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The same could be said of many of Cheney's ideological opponents today. He tends to disarm them by genially listening to what they have to say, even though they almost never change his opinion. "He doesn't have a mean streak," says Lee Hamilton, the Democrat who chaired the Iran-Contra Committee. "He deals with issues, not personalities. And he doesn't run to the cameras." Cheney's reputation during his days on the Hill was for blandness. In his book The Ambition and The Power, John M. Barry recounts the time a group of House members visiting the Soviet Union amused themselves by taking a do-it-yourself psychoanalytic test. Cheney added up his score and discovered that the one profession to which he was particularly well suited was funeral director.
Cheney's mild manner has sometimes produced misunderstandings about where he actually stands. The Washington Post once referred to Cheney the Congressman as a "moderate," prompting him to order an aide to call the paper's editors and "suggest they look at my voting record." On that point, at least, Cheney is happy to be explicit about his position. Told recently by Matalin that the press was writing stories about his being a "hard-liner," Cheney replied, "I am a hard-liner."
Keeping a low profile comes naturally to Cheney. He has little time for the public side of politics. He recoils at working a rope line, grimaces when his staff schedules him to speak at a campaign rally, bristles when forced to make small talk with anyone not on his mental list of people worth his time. Told earlier this year that his schedule included 30 minutes of schmoozing with small-bore donors after a fund-raising speech in the Midwest, Cheney curled his lip and, without even looking at the aide who delivered the news, said, "Make it five." In fact, he was gone three minutes after finishing his speech. "He likes fewer, longer conversations," explains Matalin. "He's not a Georgetown, look-over-your-shoulder, cocktail-party kind of guy."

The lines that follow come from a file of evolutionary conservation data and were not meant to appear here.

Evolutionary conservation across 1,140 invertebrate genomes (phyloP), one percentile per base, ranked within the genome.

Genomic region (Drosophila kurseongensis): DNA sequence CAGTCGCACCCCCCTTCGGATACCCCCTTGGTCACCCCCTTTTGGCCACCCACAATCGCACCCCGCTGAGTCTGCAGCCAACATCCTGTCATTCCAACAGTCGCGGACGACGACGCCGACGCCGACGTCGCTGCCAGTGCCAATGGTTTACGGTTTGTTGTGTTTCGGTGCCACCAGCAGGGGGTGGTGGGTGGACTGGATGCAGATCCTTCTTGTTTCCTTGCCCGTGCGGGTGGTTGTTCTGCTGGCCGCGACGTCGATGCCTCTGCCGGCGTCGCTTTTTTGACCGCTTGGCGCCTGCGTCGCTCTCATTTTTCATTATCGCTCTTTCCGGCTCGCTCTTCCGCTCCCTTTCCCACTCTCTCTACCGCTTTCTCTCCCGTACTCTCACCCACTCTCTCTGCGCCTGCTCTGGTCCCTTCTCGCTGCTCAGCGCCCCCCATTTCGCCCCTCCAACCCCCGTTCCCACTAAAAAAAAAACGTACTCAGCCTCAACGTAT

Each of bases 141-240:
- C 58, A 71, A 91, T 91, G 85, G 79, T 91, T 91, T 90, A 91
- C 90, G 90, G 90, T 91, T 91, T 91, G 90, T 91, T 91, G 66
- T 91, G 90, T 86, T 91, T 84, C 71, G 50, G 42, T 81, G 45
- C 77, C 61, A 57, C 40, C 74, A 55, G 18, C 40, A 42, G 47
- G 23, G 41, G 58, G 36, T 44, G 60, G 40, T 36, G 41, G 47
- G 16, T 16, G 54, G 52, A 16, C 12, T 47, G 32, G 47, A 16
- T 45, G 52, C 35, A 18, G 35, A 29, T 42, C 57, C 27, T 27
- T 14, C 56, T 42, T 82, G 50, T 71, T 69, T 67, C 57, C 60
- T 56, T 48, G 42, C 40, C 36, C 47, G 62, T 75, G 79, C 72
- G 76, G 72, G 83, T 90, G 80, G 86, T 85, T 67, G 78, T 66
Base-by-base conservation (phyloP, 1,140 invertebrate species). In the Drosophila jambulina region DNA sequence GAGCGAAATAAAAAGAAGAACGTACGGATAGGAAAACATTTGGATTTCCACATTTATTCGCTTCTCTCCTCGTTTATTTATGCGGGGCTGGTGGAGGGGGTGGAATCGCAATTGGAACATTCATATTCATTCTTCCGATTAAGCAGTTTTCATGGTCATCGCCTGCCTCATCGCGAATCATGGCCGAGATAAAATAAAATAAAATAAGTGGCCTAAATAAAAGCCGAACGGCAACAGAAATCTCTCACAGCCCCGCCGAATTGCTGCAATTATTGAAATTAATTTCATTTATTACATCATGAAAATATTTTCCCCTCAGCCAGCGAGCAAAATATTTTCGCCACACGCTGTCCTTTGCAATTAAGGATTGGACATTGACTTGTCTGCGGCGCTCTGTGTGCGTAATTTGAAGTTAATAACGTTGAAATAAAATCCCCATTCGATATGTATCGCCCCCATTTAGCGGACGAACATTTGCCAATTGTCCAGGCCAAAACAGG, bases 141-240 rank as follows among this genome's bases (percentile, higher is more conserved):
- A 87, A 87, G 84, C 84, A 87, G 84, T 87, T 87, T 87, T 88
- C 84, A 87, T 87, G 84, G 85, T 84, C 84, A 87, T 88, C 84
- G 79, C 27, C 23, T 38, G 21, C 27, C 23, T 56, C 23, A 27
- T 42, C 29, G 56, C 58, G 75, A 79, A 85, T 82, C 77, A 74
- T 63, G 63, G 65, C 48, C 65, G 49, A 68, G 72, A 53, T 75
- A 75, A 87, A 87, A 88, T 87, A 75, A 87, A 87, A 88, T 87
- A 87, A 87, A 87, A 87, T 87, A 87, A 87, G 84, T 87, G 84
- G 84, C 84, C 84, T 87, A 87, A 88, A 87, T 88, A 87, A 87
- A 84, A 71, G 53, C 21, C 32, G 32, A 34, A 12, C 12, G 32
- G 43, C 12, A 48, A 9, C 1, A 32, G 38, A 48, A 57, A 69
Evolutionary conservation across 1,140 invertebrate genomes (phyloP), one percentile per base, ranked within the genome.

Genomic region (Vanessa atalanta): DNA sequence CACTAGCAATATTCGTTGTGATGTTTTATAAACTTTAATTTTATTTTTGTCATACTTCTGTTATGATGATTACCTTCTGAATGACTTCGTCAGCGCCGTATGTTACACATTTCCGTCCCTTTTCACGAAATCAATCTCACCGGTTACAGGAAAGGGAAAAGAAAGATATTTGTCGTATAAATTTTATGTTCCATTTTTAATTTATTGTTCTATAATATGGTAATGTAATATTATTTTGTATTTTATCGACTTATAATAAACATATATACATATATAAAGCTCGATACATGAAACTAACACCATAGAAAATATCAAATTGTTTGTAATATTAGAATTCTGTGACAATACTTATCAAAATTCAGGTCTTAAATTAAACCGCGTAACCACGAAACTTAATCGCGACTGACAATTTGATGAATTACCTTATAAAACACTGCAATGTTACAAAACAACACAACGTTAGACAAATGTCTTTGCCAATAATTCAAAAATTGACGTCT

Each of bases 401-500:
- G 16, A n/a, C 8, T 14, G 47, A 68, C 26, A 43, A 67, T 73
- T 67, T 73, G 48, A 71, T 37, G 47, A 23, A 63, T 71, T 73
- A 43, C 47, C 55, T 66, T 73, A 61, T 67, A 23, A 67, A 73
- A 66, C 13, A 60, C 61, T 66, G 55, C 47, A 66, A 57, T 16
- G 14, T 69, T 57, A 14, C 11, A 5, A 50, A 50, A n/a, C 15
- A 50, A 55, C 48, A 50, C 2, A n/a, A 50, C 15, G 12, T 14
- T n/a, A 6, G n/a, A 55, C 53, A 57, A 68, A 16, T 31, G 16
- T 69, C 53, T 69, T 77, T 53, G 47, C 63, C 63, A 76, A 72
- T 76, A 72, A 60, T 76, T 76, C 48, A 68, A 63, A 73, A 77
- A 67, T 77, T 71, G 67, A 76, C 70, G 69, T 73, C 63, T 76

That posed a challenge when Cheney ran for Wyoming's lone House seat in 1978. On the stump he gave seminars instead of speeches and seemed almost embarrassed asking for votes. But Wyoming was kind to him. "He wouldn't have people screaming and yelling, that's for sure," say Gribbin. "But he was serious and respectful, and people would say, 'Well, he's a solid guy.' In Wyoming that comes across as smart and honest."
A presidential campaign is something else. After Bush I lost to Bill Clinton, Cheney spent a year exploring a presidential bid of his own. He raised more than $1 million, hired a staff and traveled to some 40 states to gauge support. Conservatives loved him, and G.O.P. establishment types were ecstatic, but Cheney's heart, literally and figuratively, was not in it. He had had three heart attacks in the previous 18 years, plus quadruple-bypass surgery; some doubted that Americans would put someone with that history in the Oval Office. Besides, Cheney was not sure he wanted to subject his family to the requisite media scrutiny. He was worried in particular, say friends, about the impact on his younger daughter Mary, who is openly gay.
In the end, he decided he did not want the presidency badly enough. When Houston-based Halliburton, the oil-services giant, offered him its vacant CEO position, he took it, earning some $2 million a year. And when Bush II came along with the offer of Vice President, Cheney hesitated to return to politics but not for long. He loathes only the retail kind of politics, the gripping-and-grinning, baby-kissing, self-aggrandizing, self-abnegating politics. Cheney loves and flourishes in a different political arena. It is the one that few outsiders see, the one in which, particularly in this Administration, all decisions are made. It is the politics of governance at the highest level, in the White House, where the art of guiding the decision-making process is practiced by some of the most skilled inside-the-room players in Washington. And it is the politics at which Cheney is unrivaled. With reporting by Perry Bacon Jr., John F. Dickerson, Michael Duffy, Eric Roston, Mark Thompson, Karen Tumulty and Douglas Waller / Washington and Sally B. Donnelly / Casper